Edinburgh home-buyers are paying nearly a third of all Land and Buildings Transaction Tax, according to new data from Revenue Scotland.
The agency has broken down takings from different council areas. No other area pays more than 9% of the total.
The levy used to be known as Stamp Duty, and has been devolved from Westminster to Holyrood.
Edinburgh is paying more mainly because it has more expensive properties, and these carry a higher rate of tax.
The higher rated properties across Scotland, selling for more than £325,000, account for 8% of all transactions, but 55% of all the LBTT revenue.
More than half of home sales are below the £145,000 threshold at which the tax starts to apply.
Revenue Scotland chief executive Elaine Lorimer said: “The report gives a more detailed breakdown than other published information.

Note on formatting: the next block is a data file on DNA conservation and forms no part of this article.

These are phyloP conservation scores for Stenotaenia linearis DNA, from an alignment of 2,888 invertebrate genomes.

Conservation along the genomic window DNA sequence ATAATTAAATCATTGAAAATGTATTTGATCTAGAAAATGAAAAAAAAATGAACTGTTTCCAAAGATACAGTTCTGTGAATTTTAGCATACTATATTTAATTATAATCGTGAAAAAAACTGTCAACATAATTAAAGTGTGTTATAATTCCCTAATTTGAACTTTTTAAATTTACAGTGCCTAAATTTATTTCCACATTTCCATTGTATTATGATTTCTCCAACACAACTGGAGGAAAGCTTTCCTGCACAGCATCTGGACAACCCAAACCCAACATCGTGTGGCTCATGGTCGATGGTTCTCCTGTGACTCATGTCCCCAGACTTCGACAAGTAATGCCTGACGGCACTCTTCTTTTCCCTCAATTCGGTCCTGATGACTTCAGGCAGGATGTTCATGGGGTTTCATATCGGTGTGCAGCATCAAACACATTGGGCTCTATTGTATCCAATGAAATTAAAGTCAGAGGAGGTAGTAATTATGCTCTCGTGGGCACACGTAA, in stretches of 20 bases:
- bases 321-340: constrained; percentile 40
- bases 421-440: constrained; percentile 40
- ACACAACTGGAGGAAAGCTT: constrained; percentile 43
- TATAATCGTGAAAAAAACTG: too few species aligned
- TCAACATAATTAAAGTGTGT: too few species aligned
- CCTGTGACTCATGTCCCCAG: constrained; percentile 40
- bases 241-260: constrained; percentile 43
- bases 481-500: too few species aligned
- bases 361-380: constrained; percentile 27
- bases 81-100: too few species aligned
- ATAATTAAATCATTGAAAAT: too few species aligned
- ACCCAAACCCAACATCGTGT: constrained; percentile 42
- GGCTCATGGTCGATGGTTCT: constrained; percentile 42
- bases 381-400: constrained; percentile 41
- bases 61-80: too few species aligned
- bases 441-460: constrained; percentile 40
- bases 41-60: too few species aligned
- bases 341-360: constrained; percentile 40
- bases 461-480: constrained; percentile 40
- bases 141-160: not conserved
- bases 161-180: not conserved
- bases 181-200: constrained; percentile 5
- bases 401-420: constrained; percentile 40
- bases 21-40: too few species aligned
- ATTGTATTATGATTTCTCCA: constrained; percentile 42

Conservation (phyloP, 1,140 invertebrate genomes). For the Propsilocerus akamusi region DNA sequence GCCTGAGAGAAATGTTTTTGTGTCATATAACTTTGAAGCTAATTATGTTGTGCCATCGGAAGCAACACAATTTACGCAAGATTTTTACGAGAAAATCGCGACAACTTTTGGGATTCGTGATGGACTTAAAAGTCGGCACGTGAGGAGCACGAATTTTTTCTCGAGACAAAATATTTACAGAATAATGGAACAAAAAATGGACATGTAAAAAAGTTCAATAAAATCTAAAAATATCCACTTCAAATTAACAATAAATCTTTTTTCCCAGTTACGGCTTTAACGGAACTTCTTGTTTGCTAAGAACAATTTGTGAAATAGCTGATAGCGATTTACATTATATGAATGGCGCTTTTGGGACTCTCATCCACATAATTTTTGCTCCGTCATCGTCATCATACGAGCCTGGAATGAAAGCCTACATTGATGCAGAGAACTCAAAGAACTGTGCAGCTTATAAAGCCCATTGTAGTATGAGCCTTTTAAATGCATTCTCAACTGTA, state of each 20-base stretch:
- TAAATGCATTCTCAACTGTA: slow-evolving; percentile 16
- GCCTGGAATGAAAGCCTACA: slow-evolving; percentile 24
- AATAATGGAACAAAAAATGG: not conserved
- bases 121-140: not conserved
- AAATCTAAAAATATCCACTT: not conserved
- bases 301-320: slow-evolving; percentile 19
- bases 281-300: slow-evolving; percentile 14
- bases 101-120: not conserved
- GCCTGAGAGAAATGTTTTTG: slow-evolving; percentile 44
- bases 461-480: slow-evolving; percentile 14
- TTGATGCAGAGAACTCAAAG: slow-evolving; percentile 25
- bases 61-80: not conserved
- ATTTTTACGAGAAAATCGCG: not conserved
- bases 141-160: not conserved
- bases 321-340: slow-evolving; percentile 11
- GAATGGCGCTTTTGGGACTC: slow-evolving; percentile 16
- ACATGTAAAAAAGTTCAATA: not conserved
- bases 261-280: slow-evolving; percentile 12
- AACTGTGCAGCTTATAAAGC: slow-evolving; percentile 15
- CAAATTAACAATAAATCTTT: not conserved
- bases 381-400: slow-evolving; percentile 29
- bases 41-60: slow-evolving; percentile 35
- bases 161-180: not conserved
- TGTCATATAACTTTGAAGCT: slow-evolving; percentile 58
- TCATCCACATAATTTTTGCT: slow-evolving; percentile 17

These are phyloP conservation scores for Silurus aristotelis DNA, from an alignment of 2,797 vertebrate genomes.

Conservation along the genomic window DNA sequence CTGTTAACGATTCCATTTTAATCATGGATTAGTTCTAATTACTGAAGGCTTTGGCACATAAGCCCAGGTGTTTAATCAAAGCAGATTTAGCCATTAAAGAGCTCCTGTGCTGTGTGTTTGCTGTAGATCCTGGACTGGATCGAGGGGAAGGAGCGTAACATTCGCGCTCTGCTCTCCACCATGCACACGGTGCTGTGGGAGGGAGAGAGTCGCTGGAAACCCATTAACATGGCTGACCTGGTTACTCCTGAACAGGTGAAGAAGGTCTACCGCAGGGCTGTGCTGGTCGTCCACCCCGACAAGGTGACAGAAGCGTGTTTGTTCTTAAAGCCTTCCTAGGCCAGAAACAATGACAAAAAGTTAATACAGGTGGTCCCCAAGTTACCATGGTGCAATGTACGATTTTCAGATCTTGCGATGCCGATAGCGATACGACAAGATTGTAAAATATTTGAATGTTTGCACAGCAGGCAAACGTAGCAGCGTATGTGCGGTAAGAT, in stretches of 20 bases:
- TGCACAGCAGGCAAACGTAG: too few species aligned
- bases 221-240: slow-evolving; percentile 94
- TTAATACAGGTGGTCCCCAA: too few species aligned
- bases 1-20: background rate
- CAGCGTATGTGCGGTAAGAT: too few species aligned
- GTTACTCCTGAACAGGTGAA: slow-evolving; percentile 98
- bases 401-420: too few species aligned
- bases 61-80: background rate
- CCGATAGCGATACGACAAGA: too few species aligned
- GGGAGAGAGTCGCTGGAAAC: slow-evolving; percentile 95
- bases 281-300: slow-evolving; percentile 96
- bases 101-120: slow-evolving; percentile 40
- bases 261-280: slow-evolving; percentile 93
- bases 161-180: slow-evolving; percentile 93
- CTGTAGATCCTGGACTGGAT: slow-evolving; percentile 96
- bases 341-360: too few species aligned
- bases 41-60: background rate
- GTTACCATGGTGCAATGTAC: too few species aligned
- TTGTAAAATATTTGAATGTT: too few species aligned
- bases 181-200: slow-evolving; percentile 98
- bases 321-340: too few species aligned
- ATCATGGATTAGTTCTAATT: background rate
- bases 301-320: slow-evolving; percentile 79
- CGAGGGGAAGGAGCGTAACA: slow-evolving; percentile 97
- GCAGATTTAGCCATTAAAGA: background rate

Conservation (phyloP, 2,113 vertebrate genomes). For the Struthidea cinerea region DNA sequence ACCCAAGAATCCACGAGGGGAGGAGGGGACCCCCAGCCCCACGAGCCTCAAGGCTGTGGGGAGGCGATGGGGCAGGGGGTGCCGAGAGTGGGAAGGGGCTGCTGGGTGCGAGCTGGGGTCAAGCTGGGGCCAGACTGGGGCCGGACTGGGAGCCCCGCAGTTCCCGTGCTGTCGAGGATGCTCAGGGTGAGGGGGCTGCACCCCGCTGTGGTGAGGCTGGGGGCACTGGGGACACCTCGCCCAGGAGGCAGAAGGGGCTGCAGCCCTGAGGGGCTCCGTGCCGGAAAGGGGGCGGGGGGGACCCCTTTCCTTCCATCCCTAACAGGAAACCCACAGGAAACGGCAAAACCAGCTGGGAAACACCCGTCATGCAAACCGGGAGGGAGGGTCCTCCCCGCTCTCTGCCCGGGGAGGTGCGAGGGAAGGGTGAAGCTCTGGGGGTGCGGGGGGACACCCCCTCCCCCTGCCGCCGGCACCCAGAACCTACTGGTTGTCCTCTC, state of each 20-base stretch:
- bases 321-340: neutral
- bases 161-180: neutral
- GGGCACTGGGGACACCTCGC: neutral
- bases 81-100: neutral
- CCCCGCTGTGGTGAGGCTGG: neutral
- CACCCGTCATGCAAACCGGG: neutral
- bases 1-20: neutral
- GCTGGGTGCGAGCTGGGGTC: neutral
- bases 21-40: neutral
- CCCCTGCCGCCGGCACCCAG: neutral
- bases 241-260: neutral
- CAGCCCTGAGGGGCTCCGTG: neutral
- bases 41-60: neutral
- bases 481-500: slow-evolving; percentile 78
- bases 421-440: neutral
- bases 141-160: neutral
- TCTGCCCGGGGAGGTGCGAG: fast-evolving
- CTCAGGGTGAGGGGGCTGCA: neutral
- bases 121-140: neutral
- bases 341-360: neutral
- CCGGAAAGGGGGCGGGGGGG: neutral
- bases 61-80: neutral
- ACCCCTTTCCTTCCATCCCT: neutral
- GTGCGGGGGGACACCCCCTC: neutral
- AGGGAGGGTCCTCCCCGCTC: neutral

“For example the report provides an analysis of tax trends across different local authority areas, showing variations in tax revenue across geographical areas – key information which has been requested by our data users.”
“Revenue Scotland prides itself on being an open and transparent organisation and the data we release is guided by clear principles – protection of taxpayer information, transparency, accuracy, impartiality, objectivity, quality, coordination and consistency.”
Edinburgh home-owners also pay nearly quarter (23%) of the revenue gained from the supplement on LBTT, introduced in 2016, which applies to second homes and buy-to-let properties.
That Additional Dwelling Supplement (ADS) raised £122m last financial year, up by 19%.